I started my writing career as a travel writer, researching and writing seven travel books about the attractions, sites, and history along the backroads of Alberta, British Columbia, the Yukon, and Alaska. While working on them I realized what a beautiful country I live in. Since then I have switched to writing fiction but I still love to travel. 2017 was Canada’s 150th birthday and to celebrate it my husband and I travelled in a motorhome from our home on Vancouver Island on the Pacific Ocean to Newfoundland on the Atlantic Ocean. The round trip took us nine weeks and we were only able to see about half of the sites and attractions along the roads.
I have decided to write about the scenery, attractions, and history of my country. This post is about Lucy Maud Montgomery.
The Confederation Bridge connects Borden-Carlton, Prince Edward Island, with the rest of Canada at Cape Jourimain, New Brunswick. It is the longest bridge in the world that crosses ice-covered water and was completed in 1997 at a cost of $840 million.
We paid our toll and drove the bridge over the 12.9 kilometre wide Northumberland Strait. We headed to Green Gables in Cavendish in the Prince Edward Island National Park. One of the most famous writers in the world was from Prince Edward Island. Lucy Maud Montgomery was born on November 30, 1874 in New London, PEI. Her ancestors came from Scotland in the 1770s and her grandfathers were members of the provincial legislature for years. Her mother died of tuberculosis when Lucy was 2 and Lucy spent a much of her childhood with her maternal grandparents on the Macneill homestead in Cavendish. Her father moved west in 1887 and remarried. Lucy joined him but felt out of place and soon returned to PEI and her grandparents. She also spent time with her extended family on her mother’s side and her paternal grandfather.
However, her grandparents weren’t very affectionate and Lucy felt lonely and isolated. This led her to reading an abundant number of books and using her imagination to write her own stories. She started with poetry and journals when she was nine years old and had her first poem, On Cape Le Force, published in the Charlottetown Patriot in November 1890. She started writing short stories in her mid-teens. She first published them in local newspapers then sold them to magazines throughout Canada and the United States.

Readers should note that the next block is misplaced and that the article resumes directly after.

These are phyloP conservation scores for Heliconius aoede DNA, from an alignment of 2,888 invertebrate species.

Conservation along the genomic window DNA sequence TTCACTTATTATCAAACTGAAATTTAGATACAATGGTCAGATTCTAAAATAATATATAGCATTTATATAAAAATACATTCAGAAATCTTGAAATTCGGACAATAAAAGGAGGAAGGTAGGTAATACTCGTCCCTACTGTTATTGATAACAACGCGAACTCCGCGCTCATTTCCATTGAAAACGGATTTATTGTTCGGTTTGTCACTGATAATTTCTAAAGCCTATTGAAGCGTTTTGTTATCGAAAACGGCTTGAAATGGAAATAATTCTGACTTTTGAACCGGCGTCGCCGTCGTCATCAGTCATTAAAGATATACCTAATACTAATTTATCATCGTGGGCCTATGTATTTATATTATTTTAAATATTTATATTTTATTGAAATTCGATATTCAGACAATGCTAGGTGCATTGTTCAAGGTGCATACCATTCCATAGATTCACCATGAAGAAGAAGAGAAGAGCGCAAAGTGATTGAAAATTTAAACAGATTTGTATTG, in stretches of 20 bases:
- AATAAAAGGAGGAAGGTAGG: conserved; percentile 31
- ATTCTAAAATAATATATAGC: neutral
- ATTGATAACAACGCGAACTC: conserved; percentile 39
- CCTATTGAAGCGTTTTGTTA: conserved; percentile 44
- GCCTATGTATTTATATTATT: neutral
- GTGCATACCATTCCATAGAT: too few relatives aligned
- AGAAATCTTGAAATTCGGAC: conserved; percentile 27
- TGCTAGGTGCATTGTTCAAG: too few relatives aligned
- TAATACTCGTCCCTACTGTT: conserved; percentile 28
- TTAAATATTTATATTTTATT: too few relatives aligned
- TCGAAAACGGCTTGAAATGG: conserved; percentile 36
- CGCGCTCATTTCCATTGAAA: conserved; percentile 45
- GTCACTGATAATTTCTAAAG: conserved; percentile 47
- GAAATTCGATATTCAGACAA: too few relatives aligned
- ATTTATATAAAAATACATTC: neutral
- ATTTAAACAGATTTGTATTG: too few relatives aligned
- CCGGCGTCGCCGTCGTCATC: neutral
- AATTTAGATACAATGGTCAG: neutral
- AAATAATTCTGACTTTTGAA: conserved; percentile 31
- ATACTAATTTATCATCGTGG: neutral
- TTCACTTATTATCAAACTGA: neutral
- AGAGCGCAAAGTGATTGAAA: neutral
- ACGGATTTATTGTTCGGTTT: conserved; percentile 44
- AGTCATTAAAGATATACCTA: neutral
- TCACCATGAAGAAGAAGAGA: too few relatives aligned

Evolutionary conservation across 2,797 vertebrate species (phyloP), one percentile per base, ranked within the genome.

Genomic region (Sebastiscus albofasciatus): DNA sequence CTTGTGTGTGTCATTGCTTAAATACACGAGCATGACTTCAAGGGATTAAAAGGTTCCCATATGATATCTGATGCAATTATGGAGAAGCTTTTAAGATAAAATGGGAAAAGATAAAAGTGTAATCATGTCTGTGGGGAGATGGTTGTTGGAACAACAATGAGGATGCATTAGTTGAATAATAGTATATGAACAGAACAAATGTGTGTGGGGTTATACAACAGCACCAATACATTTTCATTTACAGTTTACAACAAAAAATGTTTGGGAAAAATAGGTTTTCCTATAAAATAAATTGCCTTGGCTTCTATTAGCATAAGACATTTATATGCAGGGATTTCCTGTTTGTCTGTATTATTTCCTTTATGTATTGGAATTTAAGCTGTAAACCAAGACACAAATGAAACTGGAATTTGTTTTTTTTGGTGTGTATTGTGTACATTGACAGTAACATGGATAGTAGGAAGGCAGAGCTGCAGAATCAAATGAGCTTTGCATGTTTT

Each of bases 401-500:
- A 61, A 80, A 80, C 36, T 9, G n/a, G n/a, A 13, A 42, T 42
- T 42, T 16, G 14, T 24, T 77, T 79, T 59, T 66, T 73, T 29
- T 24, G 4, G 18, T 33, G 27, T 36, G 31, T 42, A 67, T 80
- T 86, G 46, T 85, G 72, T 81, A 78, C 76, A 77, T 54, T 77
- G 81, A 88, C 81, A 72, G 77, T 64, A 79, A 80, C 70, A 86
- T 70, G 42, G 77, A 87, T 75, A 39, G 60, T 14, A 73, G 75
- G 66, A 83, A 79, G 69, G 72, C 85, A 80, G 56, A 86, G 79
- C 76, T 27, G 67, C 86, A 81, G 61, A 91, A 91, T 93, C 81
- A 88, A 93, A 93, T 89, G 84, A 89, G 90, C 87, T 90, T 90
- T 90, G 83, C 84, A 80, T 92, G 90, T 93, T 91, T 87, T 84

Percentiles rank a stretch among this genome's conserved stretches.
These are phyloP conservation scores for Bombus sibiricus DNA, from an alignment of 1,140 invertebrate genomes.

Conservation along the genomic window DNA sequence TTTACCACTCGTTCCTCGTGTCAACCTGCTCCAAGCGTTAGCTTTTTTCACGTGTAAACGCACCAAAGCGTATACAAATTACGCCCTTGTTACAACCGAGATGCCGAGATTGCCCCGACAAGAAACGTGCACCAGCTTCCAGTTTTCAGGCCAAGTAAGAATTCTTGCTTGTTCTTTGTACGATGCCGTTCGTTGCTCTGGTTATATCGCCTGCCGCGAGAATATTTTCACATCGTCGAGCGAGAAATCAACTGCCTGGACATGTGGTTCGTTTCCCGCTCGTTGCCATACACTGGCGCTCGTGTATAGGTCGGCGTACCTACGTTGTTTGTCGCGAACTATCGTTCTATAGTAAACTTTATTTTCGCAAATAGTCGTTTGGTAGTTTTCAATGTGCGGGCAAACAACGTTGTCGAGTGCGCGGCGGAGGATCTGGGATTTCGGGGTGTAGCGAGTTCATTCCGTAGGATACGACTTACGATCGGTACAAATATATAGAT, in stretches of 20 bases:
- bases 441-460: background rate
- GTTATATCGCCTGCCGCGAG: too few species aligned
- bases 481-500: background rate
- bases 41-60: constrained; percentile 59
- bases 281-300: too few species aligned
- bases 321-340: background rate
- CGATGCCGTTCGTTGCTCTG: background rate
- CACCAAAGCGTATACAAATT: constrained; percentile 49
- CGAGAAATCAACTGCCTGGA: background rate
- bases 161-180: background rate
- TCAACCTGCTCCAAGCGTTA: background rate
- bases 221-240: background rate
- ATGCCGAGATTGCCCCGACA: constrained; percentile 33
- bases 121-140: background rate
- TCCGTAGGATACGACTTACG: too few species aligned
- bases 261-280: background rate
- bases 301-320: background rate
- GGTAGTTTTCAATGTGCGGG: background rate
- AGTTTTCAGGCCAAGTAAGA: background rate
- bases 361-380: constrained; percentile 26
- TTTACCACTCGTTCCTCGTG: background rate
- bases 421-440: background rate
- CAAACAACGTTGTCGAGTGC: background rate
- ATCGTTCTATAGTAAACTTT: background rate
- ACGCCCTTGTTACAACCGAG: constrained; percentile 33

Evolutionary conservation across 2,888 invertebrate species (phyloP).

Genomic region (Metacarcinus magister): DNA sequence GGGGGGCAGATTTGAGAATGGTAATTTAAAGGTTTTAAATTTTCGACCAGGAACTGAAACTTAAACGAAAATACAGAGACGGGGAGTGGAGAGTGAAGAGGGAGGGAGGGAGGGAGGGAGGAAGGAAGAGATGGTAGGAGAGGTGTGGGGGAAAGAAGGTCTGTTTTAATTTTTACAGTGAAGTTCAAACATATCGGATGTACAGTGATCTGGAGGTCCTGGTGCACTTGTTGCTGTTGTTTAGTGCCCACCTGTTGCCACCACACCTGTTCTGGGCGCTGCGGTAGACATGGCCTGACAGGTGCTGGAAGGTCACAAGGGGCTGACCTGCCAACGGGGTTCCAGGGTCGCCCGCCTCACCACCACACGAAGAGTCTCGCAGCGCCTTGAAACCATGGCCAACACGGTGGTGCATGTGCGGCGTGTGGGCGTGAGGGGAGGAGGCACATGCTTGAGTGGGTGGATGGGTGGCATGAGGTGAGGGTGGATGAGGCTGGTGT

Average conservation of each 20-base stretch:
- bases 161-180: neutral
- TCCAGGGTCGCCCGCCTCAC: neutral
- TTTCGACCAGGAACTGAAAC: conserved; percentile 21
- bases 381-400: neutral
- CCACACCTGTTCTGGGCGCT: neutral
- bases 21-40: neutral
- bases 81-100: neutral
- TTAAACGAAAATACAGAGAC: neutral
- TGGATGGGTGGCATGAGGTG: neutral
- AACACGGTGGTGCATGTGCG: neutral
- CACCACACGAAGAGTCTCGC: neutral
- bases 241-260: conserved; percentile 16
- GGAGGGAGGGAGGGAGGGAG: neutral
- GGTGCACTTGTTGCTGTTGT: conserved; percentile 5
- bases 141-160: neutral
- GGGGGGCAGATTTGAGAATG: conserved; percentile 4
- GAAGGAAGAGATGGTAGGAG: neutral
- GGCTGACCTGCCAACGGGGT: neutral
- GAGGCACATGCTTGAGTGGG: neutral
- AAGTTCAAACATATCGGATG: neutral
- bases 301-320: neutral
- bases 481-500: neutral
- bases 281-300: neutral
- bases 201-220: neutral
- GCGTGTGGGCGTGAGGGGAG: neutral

Lucy studied to be a teacher and began teaching in a village school in the late 1890s. She was also writing and selling her works so that when her grandfather died in 1898, she was able to leave her teaching position and move in with her grandmother. Between then and 1911 she wrote and sold poems and stories and also worked in the post office on her grandmother’s homestead.
Her first novel, Anne of Green Gables, was published in 1908 and was an instant bestseller. She got her idea from other novels written by women like Little Women and from a story she read about a couple who had arranged to adopt a boy but were sent a girl. The book sold more than 19,000 copies in the first five months and was reprinted ten times in the first year. It is still in print after more than a century. Lucy wrote two sequels, Anne of Green Gables: Anne of Avonlea (1909) and Anne of the Island (1915) plus five more Anne books over her lifetime. She had a total of twenty books, over five hundred short stories, and one book of poetry published before she died in 1942.
In her private life, Lucy had many suitors over the years and became secretly engaged to a distant cousin named Edwin Simpson in 1897. This ended with she began a romance with a farmer named Hermann Leard. Leard died in 1899 from influenza and Lucy threw herself into her writing. Lucy married a minister, Ewen Macdonald, after her grandmother died in 1911 and they moved to Ontario where Ewen had a parish. They had two sons, Chester and Stuart, and a third one who was stillborn. They moved to another village in 1926 and then, after Ewen was admitted to a sanatorium in 1934 and he resigned his parish, they moved to Toronto in 1935. Ewen died in 1943.
The Green Gables House has been restored to match the descriptions in Lucy Maud Montgomery’s books. I toured through the historic site, seeing the exhibits in the Green Gables house and strolling the Haunted Woods and Balsam Hollow trails that were mentioned in her books.
Prince Edward Island also boasts have Canada’s smallest library. It is one room with shelves of books along the walls and a table and chairs in the centre.